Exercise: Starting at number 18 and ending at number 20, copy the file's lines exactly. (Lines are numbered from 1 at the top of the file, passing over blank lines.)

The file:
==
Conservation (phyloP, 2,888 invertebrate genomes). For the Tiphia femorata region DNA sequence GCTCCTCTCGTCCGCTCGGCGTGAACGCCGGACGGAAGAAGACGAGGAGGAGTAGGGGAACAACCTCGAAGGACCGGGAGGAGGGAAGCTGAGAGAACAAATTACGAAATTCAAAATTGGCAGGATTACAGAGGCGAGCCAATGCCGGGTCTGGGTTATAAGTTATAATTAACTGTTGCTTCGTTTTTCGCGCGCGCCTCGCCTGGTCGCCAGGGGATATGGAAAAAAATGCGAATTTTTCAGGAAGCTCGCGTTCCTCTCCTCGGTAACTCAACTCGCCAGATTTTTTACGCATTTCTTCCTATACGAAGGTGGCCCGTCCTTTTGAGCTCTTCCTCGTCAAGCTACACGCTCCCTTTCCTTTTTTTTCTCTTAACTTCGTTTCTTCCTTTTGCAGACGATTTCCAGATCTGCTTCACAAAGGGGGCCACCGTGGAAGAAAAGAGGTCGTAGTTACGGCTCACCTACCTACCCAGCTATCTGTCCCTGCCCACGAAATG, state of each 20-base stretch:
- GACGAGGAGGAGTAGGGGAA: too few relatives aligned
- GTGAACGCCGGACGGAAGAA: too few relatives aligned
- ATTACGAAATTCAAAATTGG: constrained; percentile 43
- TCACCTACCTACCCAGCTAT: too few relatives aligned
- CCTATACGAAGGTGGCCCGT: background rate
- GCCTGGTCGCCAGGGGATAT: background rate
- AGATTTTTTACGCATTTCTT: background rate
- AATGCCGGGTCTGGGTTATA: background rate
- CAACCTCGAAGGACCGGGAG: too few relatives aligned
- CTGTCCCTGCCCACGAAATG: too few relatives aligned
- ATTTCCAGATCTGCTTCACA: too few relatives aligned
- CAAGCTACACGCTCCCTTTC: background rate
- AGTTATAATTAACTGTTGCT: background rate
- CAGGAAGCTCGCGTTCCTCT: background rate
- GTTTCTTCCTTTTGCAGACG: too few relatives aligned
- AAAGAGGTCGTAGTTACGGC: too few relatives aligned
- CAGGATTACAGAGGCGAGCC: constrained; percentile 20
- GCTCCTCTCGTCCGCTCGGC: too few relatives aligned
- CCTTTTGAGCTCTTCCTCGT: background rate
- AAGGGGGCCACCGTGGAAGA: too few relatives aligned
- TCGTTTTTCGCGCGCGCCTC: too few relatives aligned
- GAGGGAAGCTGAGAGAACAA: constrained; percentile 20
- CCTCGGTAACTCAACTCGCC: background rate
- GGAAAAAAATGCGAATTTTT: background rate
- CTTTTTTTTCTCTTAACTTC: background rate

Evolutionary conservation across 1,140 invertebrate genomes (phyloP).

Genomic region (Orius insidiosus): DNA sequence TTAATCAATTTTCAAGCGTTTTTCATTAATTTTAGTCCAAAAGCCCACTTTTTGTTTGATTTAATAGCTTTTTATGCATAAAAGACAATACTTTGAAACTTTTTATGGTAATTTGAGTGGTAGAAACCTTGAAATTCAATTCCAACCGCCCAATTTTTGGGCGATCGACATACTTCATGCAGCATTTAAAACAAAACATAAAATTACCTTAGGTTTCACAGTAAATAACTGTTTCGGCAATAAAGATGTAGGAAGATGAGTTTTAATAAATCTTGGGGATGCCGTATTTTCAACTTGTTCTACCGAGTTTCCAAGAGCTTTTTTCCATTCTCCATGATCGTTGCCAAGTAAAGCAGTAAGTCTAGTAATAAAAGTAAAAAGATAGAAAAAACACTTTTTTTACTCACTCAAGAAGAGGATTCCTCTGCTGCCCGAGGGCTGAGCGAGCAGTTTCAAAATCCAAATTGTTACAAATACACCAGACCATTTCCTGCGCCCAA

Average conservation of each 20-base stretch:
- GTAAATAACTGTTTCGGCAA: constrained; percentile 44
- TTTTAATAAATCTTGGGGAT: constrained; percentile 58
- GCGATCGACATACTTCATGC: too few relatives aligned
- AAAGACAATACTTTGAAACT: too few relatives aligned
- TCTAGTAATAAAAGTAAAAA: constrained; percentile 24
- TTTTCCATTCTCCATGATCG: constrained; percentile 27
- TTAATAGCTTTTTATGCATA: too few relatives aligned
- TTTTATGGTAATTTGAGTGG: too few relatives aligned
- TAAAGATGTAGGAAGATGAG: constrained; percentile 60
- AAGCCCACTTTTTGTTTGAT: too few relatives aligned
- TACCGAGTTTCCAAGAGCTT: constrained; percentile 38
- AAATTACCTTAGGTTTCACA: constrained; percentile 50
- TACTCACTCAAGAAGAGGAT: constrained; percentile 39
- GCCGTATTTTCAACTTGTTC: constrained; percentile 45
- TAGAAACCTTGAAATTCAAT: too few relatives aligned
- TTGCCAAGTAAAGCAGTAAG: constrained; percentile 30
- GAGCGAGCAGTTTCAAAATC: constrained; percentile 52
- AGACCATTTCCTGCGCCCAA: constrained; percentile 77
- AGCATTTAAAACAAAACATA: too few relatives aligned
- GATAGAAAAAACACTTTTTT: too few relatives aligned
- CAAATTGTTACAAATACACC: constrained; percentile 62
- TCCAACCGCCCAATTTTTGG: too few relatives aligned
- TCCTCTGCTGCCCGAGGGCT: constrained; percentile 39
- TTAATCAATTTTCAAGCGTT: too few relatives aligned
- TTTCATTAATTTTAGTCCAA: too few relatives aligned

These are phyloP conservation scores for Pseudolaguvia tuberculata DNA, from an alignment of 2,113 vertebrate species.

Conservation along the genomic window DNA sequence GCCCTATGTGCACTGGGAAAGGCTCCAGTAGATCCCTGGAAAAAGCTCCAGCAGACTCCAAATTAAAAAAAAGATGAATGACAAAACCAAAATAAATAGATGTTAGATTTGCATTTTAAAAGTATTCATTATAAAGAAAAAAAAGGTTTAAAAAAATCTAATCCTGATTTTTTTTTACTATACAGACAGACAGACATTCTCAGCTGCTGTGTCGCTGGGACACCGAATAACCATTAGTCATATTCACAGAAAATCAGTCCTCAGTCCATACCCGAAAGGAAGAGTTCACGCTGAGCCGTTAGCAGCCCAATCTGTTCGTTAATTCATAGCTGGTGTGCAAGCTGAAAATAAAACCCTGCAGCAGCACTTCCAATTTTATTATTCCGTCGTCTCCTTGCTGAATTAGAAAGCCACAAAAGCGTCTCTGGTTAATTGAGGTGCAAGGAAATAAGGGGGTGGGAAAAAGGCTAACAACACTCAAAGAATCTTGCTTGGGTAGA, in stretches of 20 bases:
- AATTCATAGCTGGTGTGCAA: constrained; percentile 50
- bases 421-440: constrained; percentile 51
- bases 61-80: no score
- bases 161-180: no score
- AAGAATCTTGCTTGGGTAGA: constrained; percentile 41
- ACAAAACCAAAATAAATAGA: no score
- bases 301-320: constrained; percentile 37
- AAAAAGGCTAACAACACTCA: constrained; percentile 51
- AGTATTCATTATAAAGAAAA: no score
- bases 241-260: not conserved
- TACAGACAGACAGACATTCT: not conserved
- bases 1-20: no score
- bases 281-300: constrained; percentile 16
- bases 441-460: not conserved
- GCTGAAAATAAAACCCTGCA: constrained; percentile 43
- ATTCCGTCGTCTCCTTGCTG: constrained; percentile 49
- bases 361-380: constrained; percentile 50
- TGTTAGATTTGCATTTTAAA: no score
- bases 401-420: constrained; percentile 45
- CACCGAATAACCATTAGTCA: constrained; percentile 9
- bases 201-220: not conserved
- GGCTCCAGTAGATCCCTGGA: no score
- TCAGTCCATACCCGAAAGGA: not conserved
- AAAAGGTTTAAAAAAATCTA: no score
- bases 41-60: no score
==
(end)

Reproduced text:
- CAGGATTACAGAGGCGAGCC: constrained; percentile 20
- GCTCCTCTCGTCCGCTCGGC: too few relatives aligned
- CCTTTTGAGCTCTTCCTCGT: background rate